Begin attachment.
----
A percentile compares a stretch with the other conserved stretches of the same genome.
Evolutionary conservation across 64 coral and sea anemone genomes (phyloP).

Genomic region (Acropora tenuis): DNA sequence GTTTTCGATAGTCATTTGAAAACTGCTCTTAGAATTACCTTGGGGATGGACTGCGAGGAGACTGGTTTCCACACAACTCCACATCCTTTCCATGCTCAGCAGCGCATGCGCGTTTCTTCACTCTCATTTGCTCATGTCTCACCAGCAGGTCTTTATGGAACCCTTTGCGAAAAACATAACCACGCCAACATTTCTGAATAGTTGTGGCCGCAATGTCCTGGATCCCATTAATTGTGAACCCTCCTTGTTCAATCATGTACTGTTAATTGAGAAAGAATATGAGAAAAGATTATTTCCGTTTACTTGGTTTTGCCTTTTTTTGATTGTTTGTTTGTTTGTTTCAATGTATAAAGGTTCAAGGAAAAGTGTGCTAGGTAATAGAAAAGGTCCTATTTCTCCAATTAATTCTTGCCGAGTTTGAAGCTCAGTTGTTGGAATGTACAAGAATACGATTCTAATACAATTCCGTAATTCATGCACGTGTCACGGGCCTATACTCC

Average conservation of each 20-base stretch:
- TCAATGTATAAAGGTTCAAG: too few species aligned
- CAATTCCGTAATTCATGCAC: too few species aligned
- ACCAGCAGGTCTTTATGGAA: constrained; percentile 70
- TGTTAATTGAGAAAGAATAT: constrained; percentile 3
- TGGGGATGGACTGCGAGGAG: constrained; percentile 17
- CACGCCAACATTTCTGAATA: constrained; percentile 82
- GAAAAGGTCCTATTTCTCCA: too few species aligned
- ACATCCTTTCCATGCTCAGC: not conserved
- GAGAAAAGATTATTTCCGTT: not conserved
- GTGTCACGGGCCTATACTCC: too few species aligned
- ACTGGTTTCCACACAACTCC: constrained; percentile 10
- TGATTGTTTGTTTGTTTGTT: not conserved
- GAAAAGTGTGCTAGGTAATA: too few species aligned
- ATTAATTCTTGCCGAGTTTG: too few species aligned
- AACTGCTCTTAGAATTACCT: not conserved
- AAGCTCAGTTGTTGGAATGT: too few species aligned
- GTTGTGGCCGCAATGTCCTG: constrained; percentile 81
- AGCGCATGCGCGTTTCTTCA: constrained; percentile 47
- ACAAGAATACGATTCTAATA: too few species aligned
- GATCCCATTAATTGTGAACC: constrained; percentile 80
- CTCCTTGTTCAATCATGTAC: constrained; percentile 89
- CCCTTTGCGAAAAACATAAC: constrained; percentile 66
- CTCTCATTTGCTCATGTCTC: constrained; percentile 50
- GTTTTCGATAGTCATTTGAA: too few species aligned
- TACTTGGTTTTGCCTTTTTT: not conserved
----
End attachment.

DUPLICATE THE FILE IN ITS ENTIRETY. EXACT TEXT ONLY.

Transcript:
A percentile compares a stretch with the other conserved stretches of the same genome.
Evolutionary conservation across 64 coral and sea anemone genomes (phyloP).

Genomic region (Acropora tenuis): DNA sequence GTTTTCGATAGTCATTTGAAAACTGCTCTTAGAATTACCTTGGGGATGGACTGCGAGGAGACTGGTTTCCACACAACTCCACATCCTTTCCATGCTCAGCAGCGCATGCGCGTTTCTTCACTCTCATTTGCTCATGTCTCACCAGCAGGTCTTTATGGAACCCTTTGCGAAAAACATAACCACGCCAACATTTCTGAATAGTTGTGGCCGCAATGTCCTGGATCCCATTAATTGTGAACCCTCCTTGTTCAATCATGTACTGTTAATTGAGAAAGAATATGAGAAAAGATTATTTCCGTTTACTTGGTTTTGCCTTTTTTTGATTGTTTGTTTGTTTGTTTCAATGTATAAAGGTTCAAGGAAAAGTGTGCTAGGTAATAGAAAAGGTCCTATTTCTCCAATTAATTCTTGCCGAGTTTGAAGCTCAGTTGTTGGAATGTACAAGAATACGATTCTAATACAATTCCGTAATTCATGCACGTGTCACGGGCCTATACTCC

Average conservation of each 20-base stretch:
- TCAATGTATAAAGGTTCAAG: too few species aligned
- CAATTCCGTAATTCATGCAC: too few species aligned
- ACCAGCAGGTCTTTATGGAA: constrained; percentile 70
- TGTTAATTGAGAAAGAATAT: constrained; percentile 3
- TGGGGATGGACTGCGAGGAG: constrained; percentile 17
- CACGCCAACATTTCTGAATA: constrained; percentile 82
- GAAAAGGTCCTATTTCTCCA: too few species aligned
- ACATCCTTTCCATGCTCAGC: not conserved
- GAGAAAAGATTATTTCCGTT: not conserved
- GTGTCACGGGCCTATACTCC: too few species aligned
- ACTGGTTTCCACACAACTCC: constrained; percentile 10
- TGATTGTTTGTTTGTTTGTT: not conserved
- GAAAAGTGTGCTAGGTAATA: too few species aligned
- ATTAATTCTTGCCGAGTTTG: too few species aligned
- AACTGCTCTTAGAATTACCT: not conserved
- AAGCTCAGTTGTTGGAATGT: too few species aligned
- GTTGTGGCCGCAATGTCCTG: constrained; percentile 81
- AGCGCATGCGCGTTTCTTCA: constrained; percentile 47
- ACAAGAATACGATTCTAATA: too few species aligned
- GATCCCATTAATTGTGAACC: constrained; percentile 80
- CTCCTTGTTCAATCATGTAC: constrained; percentile 89
- CCCTTTGCGAAAAACATAAC: constrained; percentile 66
- CTCTCATTTGCTCATGTCTC: constrained; percentile 50
- GTTTTCGATAGTCATTTGAA: too few species aligned
- TACTTGGTTTTGCCTTTTTT: not conserved